Posts Tagged ‘Asian carp task force’

Real progress on carp!

May 25, 2010

It’s nice to be able to report good news on this topic, and this news is big.

Remember how many times I’ve emphasized that we must implement a permanent solution to stopping the Asian carp invasion?  Well, the only way to guarantee that carp would not move through the canals into Lake Michigan is to create a physical barrier between the Mississippi River system and the Great Lakes – hydrological separation. And in order to create that physical barrier the Army Corps of Engineers must first complete a feasibility study. But the law directing them to do the study was vague, and by all reports the Corps is not intending to take a hard look at hydrological separation.

Today the Great Lakes Congressional delegation took a big step toward hydrological separation. Led by senators from Michigan, Ohio and Illinois — yes, Illinois, too — the Great Lakes Congressional Task Force sent a letter to their Senate colleagues calling for legislation to direct the Corps to do a study of hydrological separation. Now, this is a study, not an order for action, but it’s an essential step and it’s the right step. Illinois Senator Durbin has really stepped up here, joining Michigan’s Senators Levin and Stabenow and Ohio’s Senator Voinovich in leading this Great Lakes protection effort. You can read the environmental community’s positive reaction to the letter.

Senators Durbin, Levin, Stabenow, and Voinoich, and the other 9 Senators who also signed the letter, recognize that hyrdological separation is not only essential for saving the Great Lakes ecosystem, but if done right can be of great benefit to improving Chicago’s transportation system, lowering transportation costs for businesses in Chicago and throughout the region, better cleaning Chicago’s wastewater, and bringing federal investment and jobs into the city. In other words, hydrological separation can be a win for the Great Lakes, the city of Chicago, and the entire region.

Congress should act quickly on the recommendations in the letter. Of course, the Corps doesn’t have to wait for Congress to authorize a new study. It should take the hint from these Senators and get started on a hydro sep study right away.

I hope this regional unity on this study is the beginning of a trend. The Great Lakes community is an incredible political force when we’re unified; just look at our successes the past two years on Great Lakes restoration funding and the Great Lakes Water Resources Compact. Now facing one of the most serious threats to the lakes in decades, we need that unity more than ever. Our Great Lakes senators are moving us in that direction, and just in time.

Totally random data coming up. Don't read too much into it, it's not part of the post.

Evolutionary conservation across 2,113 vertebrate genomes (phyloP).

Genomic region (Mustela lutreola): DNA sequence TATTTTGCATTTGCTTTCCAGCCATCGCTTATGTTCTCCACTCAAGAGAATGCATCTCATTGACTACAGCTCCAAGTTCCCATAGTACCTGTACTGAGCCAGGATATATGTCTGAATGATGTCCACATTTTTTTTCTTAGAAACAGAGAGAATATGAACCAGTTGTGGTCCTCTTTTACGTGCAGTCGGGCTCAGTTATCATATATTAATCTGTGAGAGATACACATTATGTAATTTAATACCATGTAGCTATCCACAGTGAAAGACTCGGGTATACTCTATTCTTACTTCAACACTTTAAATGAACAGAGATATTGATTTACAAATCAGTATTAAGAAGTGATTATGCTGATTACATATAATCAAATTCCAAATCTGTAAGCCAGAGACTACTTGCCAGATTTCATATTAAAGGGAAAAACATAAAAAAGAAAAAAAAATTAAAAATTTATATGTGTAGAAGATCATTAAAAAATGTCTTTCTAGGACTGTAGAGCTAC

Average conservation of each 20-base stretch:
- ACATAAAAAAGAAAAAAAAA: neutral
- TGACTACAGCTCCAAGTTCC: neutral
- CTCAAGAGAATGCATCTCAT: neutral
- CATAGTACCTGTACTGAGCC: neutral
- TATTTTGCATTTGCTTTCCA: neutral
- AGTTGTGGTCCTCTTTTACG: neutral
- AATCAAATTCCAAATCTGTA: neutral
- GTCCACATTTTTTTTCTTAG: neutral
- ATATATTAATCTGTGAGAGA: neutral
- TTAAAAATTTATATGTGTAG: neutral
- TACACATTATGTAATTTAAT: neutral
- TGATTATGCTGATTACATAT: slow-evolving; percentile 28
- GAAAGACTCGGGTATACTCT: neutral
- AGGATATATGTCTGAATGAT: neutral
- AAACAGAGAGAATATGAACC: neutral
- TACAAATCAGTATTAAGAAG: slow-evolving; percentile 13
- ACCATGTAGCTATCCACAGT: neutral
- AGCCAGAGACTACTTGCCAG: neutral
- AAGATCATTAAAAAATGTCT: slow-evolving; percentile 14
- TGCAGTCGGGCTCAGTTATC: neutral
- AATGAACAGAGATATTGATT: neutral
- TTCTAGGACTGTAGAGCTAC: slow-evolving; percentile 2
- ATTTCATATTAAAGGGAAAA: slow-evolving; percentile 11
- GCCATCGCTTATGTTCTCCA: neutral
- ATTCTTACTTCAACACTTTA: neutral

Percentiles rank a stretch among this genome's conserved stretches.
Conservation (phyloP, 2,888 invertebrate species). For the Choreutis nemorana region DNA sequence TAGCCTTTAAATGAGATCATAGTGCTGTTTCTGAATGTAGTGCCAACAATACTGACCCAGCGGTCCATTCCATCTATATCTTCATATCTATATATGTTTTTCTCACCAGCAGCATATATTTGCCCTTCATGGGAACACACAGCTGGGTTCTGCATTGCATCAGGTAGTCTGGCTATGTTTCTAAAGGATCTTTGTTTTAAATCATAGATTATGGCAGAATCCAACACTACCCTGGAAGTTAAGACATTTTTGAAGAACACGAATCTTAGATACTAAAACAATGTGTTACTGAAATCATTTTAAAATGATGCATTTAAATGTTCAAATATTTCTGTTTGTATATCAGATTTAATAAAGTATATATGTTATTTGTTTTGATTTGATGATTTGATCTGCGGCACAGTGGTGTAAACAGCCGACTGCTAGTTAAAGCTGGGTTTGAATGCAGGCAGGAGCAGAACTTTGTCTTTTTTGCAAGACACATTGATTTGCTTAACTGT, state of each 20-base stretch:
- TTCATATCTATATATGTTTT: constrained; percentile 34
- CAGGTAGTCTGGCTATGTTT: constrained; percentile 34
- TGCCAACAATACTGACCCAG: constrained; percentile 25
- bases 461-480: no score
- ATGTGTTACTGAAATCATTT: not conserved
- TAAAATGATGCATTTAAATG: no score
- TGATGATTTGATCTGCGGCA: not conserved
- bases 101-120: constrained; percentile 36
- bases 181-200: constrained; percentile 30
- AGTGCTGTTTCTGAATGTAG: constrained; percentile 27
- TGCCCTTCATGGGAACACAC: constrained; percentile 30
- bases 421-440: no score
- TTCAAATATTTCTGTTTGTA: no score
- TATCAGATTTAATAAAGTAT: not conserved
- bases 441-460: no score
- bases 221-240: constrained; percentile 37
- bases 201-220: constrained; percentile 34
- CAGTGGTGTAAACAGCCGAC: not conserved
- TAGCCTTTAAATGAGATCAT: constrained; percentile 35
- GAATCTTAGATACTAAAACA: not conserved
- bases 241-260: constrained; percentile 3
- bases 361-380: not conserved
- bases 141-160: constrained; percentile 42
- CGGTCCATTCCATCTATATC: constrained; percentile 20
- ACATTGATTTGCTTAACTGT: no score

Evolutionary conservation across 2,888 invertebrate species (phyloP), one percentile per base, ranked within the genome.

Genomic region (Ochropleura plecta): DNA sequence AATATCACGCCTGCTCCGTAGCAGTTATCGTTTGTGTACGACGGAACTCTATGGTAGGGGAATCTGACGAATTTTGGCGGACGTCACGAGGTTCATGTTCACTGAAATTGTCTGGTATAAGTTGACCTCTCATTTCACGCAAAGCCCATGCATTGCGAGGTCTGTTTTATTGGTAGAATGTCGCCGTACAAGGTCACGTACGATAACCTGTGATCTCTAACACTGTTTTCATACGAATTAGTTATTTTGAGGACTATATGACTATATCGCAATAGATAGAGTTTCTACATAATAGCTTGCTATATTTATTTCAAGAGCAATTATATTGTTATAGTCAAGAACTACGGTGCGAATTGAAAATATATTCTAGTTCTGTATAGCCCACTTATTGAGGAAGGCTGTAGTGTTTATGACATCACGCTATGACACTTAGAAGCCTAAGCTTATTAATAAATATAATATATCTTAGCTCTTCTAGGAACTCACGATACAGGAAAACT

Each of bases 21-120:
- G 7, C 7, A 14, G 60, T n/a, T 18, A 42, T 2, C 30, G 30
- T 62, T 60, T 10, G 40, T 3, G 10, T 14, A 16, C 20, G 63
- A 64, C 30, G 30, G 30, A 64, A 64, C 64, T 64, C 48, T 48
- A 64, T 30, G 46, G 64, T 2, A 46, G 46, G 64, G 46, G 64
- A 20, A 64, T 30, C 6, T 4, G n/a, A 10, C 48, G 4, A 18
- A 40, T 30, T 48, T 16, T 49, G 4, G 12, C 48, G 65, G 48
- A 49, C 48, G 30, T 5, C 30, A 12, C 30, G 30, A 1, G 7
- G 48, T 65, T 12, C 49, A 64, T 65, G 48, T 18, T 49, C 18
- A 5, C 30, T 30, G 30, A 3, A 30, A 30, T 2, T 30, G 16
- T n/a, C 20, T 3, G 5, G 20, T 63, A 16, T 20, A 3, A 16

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Is this the Asian carp action plan we’ve been waiting for?

May 13, 2010

Last week, the federal and state and federal agencies constituting the Asian carp task force released what looked like an action plan to attack Asian carp.

The agencies’ plan is to take lethal measures to kill Asian carp wherever eDNA testing indicates those carp are present – most recently, near the O’Brien Lock and Dam and in the North Shore Channel. They will use rotenone to poison the fish in a two-mile stretch near the O’Brien section, and they will use electroshocking and netting to kill the fish in a narrow section of the North Shore Channel. In both locations, they will close the locks for several days to increase the efficiency of the response actions.

Attacking the Asian carp wherever the evidence says they are present sounds like progress to me. It sounds like the kind of action plan we asked for three months ago.

It is also a positive sign that the agencies are acknowledging by their actions that DNA evidence is a good indicator of where carp are. The agencies are using the DNA hits to determine where to attack the carp.

But while these specific measures are good ones, it is now unclear whether these actions actually part of a comprehensive plan.

Unfortunately, the agencies’ press release (pdf) makes what they are proposing sound like more monitoring and not like a new response plan. And after a conversation with agency staff, it’s clear to me that their plan is being spun as monitoring: the agencies are planning on poisoning fish to see if Asian carp are present, not killing fish because the evidence already indicates that Asian carp are present.

And that difference is important; it will make a real difference on the ground. If agencies’ activities are just monitoring, then there is no way of knowing whether new evidence of Asian carp will trigger a killing response or some form of monitoring that isn’t lethal to carp.

So if this is the agencies’ new action plan, they should tell us. And if this is not their action plan, then they should come up with one fast. It’s been over six months and the Asian carp continue to move faster than the government.